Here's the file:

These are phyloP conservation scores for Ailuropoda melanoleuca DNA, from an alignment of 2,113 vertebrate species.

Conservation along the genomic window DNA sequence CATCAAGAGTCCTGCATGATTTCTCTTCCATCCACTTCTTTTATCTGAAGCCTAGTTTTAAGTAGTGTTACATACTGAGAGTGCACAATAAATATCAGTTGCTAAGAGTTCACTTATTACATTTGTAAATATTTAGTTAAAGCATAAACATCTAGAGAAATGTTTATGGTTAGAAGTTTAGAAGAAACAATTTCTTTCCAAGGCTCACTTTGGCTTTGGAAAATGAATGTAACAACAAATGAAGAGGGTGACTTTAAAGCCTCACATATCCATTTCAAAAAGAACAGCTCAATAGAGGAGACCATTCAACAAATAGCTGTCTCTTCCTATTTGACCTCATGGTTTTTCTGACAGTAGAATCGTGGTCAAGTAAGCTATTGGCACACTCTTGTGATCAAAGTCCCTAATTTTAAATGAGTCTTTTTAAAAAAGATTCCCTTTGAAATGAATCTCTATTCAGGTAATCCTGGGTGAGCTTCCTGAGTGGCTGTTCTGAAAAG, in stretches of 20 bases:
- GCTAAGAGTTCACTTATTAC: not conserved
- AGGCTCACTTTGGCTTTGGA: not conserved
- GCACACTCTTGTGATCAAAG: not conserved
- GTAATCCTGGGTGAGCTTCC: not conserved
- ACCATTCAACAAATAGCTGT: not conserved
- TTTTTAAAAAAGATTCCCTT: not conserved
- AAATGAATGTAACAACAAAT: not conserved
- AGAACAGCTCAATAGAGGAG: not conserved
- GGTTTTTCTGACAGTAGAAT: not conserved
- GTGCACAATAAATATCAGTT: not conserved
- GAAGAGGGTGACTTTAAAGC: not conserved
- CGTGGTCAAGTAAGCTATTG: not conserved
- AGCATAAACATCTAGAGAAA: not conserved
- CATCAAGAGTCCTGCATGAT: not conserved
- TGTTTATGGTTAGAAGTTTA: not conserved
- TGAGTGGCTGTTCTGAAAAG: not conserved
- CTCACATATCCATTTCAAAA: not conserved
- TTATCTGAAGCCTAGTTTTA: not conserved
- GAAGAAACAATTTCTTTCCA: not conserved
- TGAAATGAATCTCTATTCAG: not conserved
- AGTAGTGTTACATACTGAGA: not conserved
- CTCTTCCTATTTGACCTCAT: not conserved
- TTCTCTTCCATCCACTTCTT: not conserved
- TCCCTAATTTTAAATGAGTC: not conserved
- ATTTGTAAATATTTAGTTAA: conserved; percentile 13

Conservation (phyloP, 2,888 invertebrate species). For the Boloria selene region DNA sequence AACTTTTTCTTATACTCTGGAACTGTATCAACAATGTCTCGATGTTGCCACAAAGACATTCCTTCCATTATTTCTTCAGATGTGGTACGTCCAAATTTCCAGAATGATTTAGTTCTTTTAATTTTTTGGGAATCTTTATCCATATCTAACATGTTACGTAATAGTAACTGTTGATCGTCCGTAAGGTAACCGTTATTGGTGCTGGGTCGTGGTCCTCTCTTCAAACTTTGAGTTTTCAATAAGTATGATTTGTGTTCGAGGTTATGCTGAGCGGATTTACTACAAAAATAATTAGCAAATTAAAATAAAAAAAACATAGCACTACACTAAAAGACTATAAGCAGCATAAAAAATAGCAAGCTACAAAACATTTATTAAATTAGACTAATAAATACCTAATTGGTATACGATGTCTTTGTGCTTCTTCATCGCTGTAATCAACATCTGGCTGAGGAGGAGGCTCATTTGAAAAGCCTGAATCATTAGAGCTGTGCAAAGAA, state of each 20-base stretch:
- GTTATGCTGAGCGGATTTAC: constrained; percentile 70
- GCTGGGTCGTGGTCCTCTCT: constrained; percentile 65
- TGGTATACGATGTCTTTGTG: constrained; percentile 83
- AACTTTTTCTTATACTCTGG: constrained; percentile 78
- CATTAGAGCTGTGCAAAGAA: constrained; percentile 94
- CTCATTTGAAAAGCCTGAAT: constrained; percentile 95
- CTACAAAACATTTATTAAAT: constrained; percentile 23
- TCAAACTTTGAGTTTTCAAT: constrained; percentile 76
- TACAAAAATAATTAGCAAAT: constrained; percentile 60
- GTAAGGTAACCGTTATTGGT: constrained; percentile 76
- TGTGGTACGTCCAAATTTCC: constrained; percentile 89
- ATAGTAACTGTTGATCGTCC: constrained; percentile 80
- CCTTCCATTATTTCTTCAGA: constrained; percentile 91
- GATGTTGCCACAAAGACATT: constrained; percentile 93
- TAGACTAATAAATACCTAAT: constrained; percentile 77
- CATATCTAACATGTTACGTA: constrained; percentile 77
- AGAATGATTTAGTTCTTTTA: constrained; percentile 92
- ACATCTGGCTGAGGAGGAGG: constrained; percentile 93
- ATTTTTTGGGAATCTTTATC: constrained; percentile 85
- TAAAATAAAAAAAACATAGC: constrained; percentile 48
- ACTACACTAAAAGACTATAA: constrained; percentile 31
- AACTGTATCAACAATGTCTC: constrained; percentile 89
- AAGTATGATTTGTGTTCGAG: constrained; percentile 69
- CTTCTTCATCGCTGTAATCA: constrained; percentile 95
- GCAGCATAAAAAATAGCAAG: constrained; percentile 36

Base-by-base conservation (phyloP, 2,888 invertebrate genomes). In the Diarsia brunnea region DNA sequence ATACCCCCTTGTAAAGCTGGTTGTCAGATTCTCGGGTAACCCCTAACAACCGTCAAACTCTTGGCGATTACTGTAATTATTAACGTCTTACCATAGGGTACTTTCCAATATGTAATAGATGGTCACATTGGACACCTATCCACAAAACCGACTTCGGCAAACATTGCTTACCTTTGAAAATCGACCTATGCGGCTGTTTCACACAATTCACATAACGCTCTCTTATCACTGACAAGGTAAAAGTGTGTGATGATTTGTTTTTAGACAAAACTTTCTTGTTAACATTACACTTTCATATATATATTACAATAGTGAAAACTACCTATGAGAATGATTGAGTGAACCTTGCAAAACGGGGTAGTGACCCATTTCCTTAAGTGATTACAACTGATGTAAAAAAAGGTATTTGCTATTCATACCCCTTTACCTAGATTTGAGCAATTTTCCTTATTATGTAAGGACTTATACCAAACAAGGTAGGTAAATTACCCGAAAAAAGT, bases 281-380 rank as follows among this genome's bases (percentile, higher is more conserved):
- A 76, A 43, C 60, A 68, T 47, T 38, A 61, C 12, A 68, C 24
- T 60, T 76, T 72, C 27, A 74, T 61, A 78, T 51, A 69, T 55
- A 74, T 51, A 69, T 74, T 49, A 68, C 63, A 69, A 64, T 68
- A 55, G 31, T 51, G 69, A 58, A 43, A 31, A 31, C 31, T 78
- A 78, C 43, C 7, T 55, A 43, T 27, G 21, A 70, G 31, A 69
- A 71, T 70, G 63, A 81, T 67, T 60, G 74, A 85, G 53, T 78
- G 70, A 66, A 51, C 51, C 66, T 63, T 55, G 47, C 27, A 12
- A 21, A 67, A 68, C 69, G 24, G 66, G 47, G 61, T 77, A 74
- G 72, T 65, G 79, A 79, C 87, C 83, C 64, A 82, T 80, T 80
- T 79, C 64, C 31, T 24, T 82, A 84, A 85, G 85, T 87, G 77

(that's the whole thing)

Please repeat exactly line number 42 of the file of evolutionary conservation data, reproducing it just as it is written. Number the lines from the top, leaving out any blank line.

- GATGTTGCCACAAAGACATT: constrained; percentile 93